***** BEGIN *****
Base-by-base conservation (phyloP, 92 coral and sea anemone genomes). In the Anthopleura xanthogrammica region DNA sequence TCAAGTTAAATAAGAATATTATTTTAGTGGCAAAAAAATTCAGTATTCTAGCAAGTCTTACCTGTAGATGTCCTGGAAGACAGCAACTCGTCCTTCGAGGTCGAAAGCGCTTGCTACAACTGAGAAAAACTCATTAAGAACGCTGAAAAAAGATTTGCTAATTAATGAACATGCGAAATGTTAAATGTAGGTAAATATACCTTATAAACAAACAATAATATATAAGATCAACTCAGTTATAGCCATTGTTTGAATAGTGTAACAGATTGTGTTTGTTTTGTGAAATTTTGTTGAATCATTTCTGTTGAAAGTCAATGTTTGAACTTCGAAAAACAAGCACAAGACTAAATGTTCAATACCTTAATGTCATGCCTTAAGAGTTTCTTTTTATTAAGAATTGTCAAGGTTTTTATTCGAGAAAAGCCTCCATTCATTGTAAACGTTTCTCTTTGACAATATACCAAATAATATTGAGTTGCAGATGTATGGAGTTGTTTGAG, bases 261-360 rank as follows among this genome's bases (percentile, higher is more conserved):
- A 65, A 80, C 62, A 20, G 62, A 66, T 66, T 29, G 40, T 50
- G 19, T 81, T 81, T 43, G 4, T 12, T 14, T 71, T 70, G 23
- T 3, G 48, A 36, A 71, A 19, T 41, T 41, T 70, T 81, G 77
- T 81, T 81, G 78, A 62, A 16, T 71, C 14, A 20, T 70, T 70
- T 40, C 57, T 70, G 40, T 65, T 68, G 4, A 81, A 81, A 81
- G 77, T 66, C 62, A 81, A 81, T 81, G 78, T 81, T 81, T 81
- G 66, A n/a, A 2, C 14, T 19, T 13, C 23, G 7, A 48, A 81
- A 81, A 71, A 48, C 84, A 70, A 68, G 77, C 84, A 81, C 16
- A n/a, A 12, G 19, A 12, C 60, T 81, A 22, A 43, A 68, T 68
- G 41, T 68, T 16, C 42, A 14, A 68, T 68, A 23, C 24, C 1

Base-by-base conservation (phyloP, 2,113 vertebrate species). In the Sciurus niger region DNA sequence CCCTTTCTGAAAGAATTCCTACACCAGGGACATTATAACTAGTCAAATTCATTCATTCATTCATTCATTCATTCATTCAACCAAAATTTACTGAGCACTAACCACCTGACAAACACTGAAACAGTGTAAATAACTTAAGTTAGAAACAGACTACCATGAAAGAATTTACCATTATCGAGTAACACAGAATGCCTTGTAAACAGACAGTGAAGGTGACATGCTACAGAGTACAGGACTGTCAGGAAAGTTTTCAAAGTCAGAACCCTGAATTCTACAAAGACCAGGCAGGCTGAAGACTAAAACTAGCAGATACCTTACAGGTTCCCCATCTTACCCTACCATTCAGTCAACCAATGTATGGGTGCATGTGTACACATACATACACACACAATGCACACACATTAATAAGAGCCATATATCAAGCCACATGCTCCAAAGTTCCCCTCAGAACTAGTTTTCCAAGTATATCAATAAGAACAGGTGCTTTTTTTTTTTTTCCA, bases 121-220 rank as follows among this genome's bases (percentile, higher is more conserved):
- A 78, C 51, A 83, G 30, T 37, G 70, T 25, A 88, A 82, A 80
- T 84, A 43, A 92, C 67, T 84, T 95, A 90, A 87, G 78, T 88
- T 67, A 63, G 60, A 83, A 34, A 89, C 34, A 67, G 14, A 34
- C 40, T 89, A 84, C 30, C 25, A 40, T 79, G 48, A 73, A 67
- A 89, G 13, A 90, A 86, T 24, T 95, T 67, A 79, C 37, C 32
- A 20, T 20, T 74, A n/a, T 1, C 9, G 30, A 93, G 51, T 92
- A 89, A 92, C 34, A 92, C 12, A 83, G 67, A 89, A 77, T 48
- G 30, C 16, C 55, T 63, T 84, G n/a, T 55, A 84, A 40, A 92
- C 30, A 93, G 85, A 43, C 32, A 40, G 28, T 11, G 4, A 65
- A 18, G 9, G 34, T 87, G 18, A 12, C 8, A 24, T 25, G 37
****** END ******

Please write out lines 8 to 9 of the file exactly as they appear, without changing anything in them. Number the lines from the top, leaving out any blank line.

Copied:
- G 66, A n/a, A 2, C 14, T 19, T 13, C 23, G 7, A 48, A 81
- A 81, A 71, A 48, C 84, A 70, A 68, G 77, C 84, A 81, C 16